“Sixty Years of Space Research at Iowa: The Legacy of James A. Van Allen ”
This presentation is given in celebration of the 60th anniversary of the launch of Explorer 1, the first U.S. spacecraft, and the discovery of Earth’s radiation belts by James A. Van Allen of the University of Iowa. The talk will describe the events leading up to the discovery of Earth’s radiation belts and will describe the tremendous expansion of space research at Iowa over the next 60 years, including the construction of seven successful Earth-orbiting spacecraft and instrumentation on some seventy spacecraft, including such famous planetary missions as the Voyagers 1 and 2 flights to the outer planets, the Galileo orbiter of Jupiter, and the Cassini orbiter of Saturn. Future missions include a flight closer to the Sun than ever previously achieved, and radars on two spacecraft designed to explore the icy moons of Jupiter.
Don Gurnett started his science career by working on spacecraft electronics design as a student employee in The University of Iowa Physics Department in 1959. After completing his B.S. in Electrical Engineering at Iowa, he transferred to physics, where he received his M.S. and Ph.D. degrees in 1963 and 1965. He spent one year, from 1964 to 1965, as a NASA Trainee at Stanford University, and was appointed Assistant Professor at the University of Iowa in 1965 with subsequent promotions to Associate Professor and to Professor in 1968 and 1972.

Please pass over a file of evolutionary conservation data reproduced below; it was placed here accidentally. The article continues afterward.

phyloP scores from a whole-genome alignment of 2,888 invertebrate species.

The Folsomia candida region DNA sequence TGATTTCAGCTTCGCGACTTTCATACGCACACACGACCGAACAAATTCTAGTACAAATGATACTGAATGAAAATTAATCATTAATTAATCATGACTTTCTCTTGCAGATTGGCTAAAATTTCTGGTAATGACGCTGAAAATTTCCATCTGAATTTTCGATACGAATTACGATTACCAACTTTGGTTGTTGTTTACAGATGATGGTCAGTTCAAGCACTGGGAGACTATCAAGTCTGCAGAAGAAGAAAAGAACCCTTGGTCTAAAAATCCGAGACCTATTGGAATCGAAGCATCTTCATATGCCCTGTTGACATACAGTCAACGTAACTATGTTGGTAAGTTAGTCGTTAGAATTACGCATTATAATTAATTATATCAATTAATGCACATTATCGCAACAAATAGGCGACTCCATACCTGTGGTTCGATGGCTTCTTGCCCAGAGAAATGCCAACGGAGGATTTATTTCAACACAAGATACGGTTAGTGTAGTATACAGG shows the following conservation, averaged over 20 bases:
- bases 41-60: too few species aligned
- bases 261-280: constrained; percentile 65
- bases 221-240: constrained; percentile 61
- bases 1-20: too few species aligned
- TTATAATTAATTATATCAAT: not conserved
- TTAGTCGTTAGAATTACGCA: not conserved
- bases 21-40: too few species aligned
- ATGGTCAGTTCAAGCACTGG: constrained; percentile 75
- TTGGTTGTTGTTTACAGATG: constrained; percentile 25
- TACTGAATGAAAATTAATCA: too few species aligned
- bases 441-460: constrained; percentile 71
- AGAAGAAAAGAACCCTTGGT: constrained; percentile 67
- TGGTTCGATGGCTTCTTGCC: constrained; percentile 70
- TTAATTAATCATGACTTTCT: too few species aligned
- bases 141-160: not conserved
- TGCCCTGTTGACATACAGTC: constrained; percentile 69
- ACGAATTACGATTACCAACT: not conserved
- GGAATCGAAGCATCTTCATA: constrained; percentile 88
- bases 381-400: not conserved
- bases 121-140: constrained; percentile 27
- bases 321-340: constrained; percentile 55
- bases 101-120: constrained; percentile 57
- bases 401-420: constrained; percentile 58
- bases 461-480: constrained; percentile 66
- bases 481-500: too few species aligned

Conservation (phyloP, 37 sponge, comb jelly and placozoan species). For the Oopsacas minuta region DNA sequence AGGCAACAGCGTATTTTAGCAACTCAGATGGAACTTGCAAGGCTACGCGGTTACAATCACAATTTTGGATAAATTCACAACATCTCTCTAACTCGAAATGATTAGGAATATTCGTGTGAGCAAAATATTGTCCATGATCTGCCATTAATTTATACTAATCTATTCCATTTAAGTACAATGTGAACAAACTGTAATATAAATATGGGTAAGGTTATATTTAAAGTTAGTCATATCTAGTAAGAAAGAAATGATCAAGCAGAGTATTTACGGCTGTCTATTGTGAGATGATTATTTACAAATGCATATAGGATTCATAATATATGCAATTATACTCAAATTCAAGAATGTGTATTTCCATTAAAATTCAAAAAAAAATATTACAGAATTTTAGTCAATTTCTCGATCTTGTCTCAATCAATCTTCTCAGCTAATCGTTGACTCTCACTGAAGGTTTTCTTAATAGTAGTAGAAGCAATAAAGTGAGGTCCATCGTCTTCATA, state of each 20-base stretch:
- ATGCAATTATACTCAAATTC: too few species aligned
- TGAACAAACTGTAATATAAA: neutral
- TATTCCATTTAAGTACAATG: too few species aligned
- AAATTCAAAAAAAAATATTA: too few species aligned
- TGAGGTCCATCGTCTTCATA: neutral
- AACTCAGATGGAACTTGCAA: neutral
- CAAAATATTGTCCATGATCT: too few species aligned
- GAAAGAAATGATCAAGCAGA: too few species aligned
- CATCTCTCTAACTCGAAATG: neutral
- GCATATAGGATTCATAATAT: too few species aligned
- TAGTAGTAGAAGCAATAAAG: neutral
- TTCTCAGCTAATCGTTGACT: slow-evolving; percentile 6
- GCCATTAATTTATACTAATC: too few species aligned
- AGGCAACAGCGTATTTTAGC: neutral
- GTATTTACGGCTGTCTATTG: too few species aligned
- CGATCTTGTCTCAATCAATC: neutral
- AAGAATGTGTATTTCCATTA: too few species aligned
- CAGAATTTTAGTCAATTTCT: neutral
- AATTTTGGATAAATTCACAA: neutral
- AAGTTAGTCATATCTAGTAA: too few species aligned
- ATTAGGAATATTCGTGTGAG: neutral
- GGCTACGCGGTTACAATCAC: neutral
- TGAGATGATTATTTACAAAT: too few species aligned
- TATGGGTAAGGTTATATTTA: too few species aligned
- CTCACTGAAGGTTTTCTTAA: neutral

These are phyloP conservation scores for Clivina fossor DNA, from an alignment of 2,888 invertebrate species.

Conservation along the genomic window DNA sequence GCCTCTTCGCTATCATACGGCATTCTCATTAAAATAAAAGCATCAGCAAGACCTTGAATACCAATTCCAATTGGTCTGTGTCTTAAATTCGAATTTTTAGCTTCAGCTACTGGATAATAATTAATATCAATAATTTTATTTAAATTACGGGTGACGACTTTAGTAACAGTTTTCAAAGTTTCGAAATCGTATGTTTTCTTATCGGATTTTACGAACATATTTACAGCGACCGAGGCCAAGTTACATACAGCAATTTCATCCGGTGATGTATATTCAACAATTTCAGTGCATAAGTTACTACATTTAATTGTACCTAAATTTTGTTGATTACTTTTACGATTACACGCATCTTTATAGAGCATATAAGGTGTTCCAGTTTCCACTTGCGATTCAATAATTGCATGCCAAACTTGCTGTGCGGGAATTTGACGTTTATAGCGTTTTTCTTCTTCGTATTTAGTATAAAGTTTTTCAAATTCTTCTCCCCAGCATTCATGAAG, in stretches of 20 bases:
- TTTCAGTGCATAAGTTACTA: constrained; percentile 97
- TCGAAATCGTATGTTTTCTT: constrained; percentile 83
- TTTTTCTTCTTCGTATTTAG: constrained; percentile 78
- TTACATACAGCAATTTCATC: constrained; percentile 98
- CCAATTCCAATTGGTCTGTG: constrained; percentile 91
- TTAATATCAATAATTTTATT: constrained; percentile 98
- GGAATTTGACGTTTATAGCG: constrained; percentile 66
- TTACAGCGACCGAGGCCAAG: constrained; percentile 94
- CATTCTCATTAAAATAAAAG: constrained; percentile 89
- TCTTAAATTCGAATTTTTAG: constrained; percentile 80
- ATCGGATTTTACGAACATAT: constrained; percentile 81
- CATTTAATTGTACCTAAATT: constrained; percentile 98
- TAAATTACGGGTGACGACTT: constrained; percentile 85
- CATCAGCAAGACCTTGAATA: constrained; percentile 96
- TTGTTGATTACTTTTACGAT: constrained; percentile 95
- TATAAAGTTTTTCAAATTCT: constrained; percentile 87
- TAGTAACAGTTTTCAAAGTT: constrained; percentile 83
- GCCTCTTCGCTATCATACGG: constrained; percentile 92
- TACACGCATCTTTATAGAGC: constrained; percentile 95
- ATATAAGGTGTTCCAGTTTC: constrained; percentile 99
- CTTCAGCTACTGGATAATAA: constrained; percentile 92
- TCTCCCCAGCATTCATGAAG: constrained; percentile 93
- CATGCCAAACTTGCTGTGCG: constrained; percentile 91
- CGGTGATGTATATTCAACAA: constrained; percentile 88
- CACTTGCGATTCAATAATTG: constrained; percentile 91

Don specializes in the study of space plasma physics and has participated in over 40 spacecraft projects, most notably the Voyager 1 and 2 flights to the outer planets, the Galileo mission to Jupiter, and the Cassini mission to Saturn. He is the author/co-author of over 650 scientific publications, primarily in the area of magnetospheric radio and plasma wave research. Now in his 53rd year on the faculty at Iowa, he has received many awards for his teaching and research, including the M. L. Huit Faculty Award, the Iowa Regents Award for Faculty Excellence, and elected memberships in the National Academy of Sciences and the American Academy of Arts and Sciences.